Slim Gaillard was another musician who made bizarre combinations par excellence: a solid ability on piano and guitar was the bedrock for his hip, comedic view of life, his zany songs and his invented “vout” jive talk. Surreal hipness and complete originality also proved to be a magnetic combination in attracting the attentions of film stars like Ava Gardner and Lana Turner. Gaillard’s work paved the way for artists like Dizzy Gillespie, who, while diverting audiences with bebop anthems like Oo-Bop-She-Bam, was simultaneously revolutionising jazz trumpet.

Coming from a different direction, a number of comedy performers had jazz connections. Phil Harris (That’s What I Like about the South) and Spike Jones (Cocktails For Two) were both originally jazz drummers. Stan Freberg was a jazz lover who hated rock and roll: in his parody of the song The Great Pretender, the hipster session pianist refuses to play “that kling-kling jazz”, stating that “I come from a different school, like Shearing, Erroll Garner …”

Mort Sahl pioneered stand-up comedy in jazz night clubs and joked about his idol Stan Kenton: ‘Stan’s band was appearing at a night club. A waiter dropped a tray and three couples got up to dance’

The 1950s witnessed the emergence of a new, hip breed of performer. Ken Nordine, recounting often-unnerving stories, worked with the Chico Hamilton group. Lord Buckley took bebop slang to a new level with routines like The Naz. Mort Sahl pioneered stand-up comedy in jazz night clubs and joked about his idol Stan Kenton: “Stan’s band was appearing at a night club. A waiter dropped a tray and three couples got up to dance”.

Perhaps the most striking cross-feed between comedy and jazz occurred in the work of Lenny Bruce, who believed that his comedy was his jazz instrument. Every section of society was exposed to his excoriating humour, and he gathered around him a coterie of jazz musicians including Joe Maini, Jack Sheldon and Philly Joe Jones. Sheldon, fulfilling the criteria for great musician and humorist, is arguably one of the most underrated trumpeters in jazz, a comedian, a singer and an actor who had his own show, Run, Buddy, Run. Philly Joe Jones showed an exceptional range of creativity – not just as a drummer, but as a tap dancer, pianist, composer, arranger and songwriter. Inspired by Lenny Bruce’s impersonation of Bela Lugosi playing Count Dracula on a track called Enchanting Transylvania, Jones showed his talents as a mimic when he produced his own impersonation on Blues For Dracula. In so doing, he may have overshadowed Lenny Bruce’s original.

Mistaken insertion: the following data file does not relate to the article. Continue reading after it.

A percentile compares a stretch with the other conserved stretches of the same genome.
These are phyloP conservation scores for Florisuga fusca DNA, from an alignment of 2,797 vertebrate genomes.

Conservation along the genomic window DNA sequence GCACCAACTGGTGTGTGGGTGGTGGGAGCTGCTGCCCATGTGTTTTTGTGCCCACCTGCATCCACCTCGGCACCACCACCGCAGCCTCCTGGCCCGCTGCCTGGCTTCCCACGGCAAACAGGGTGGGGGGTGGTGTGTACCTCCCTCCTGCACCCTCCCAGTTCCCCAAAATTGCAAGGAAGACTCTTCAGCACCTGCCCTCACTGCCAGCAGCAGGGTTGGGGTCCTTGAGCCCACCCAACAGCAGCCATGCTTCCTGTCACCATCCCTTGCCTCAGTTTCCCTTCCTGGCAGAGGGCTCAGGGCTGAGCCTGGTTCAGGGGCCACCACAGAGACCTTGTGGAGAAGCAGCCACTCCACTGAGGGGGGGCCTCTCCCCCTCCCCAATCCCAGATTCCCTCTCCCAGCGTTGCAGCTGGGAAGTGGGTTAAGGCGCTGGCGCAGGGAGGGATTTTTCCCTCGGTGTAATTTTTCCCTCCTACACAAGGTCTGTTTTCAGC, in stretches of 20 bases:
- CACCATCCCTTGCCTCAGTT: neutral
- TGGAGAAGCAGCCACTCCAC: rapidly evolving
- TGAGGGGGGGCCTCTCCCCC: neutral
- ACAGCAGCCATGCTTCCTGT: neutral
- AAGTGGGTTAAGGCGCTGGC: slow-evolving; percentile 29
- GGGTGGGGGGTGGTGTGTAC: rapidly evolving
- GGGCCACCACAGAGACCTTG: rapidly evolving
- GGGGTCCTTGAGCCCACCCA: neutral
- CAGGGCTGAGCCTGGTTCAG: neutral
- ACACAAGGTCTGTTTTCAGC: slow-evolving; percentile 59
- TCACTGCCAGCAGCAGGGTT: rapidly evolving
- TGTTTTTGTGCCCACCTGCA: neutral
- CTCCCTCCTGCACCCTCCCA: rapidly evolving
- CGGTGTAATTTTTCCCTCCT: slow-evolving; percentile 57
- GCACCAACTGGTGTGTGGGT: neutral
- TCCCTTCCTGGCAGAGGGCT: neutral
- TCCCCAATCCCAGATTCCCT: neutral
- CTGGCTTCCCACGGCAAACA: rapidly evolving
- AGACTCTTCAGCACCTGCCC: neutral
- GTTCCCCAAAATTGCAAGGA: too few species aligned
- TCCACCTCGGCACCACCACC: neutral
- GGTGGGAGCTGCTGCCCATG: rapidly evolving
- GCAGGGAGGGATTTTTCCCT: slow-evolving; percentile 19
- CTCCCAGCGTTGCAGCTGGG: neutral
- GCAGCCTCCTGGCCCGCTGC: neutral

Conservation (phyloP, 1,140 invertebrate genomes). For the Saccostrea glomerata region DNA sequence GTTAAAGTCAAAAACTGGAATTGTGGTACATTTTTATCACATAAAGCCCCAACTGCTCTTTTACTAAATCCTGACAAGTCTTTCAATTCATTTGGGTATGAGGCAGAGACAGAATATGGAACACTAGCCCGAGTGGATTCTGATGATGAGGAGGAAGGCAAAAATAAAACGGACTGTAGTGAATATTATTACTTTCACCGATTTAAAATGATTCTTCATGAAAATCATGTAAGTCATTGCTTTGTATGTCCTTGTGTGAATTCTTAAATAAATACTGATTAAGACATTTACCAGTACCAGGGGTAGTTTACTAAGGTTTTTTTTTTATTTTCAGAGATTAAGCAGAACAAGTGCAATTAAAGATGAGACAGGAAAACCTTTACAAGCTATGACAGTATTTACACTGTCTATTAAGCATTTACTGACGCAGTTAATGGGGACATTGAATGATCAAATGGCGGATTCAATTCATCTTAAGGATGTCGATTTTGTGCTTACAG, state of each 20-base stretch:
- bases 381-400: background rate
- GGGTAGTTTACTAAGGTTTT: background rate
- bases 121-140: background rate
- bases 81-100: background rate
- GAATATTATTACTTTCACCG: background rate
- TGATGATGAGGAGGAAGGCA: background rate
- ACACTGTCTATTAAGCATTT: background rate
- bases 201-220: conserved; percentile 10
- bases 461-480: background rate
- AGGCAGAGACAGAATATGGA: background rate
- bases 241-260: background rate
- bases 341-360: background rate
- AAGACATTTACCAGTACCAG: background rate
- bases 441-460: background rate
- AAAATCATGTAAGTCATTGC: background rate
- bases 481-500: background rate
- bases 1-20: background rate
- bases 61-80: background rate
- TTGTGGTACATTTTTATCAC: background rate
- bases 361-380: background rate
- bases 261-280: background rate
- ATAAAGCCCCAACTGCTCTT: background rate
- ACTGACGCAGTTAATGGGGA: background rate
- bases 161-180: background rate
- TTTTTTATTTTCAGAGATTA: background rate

In England, the influence of the new brand of comedy was felt when The Establishment Club opened in London in 1961. Initially known for booking jazz acts, it was founded by Peter Cook, and Lenny Bruce appeared there in 1962. Dudley Moore contributed both comedy and piano-trio jazz. Meanwhile, at his club, Ronnie Scott was alternating between drily humorous announcements and authoritative tenor sax.

England was responsible for producing its own unique version of jazz-related humour, and this occurred via the influence of the art school, always a source of left-of-centre connections. The coming-together of the British trad jazz boom of the early 1960s, Dadaist art and experimental theatre brought into existence bands like The Temperance Seven, The Bonzo Dog Doo-Dah Band and Bob Kerr’s Whoopee Band. Band members were the products of establishments like the Royal College of Art, the Central School of Art and Design and Goldsmiths College. Yet again, the creative process drew strands together from jazz and humour, resulting in a unique product.

In the best of jazz and the best of humour, the familiar becomes strange and the strange becomes familiar. That’s the essence of creativity.

Geoff Wills is the author of Zappa and Jazz: Did it really smell funny, Frank? (Matador, 2015)